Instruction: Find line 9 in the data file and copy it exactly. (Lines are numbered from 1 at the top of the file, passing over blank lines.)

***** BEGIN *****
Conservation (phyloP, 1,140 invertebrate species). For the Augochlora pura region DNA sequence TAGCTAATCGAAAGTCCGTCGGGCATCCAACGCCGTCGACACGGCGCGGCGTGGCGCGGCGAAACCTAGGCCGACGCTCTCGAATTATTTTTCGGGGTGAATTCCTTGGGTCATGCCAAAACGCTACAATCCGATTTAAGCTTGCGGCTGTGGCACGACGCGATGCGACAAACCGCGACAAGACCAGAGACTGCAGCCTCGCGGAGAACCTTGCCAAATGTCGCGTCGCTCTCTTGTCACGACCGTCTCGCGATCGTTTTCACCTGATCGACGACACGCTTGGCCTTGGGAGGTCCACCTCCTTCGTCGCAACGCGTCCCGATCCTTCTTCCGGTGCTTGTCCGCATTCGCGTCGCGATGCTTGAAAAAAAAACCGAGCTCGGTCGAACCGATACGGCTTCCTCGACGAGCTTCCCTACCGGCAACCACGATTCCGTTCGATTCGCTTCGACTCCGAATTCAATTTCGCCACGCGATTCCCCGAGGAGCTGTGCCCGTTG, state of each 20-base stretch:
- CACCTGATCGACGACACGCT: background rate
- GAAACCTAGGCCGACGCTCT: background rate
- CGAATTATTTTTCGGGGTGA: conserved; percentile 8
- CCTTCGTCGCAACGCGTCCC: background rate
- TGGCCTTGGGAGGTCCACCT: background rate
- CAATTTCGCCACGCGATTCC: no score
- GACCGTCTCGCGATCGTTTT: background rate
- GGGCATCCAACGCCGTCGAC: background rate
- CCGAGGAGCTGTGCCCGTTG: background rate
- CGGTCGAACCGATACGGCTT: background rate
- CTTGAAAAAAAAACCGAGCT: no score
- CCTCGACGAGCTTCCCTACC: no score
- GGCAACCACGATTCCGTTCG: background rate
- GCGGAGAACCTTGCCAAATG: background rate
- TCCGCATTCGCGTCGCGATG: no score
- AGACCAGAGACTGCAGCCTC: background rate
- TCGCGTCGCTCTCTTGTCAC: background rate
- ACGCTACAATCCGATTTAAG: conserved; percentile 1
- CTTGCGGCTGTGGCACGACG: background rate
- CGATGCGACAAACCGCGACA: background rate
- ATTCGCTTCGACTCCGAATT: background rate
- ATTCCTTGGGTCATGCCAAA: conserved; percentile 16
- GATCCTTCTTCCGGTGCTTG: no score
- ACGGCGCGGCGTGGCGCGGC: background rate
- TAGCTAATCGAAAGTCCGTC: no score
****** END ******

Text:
- GGGCATCCAACGCCGTCGAC: background rate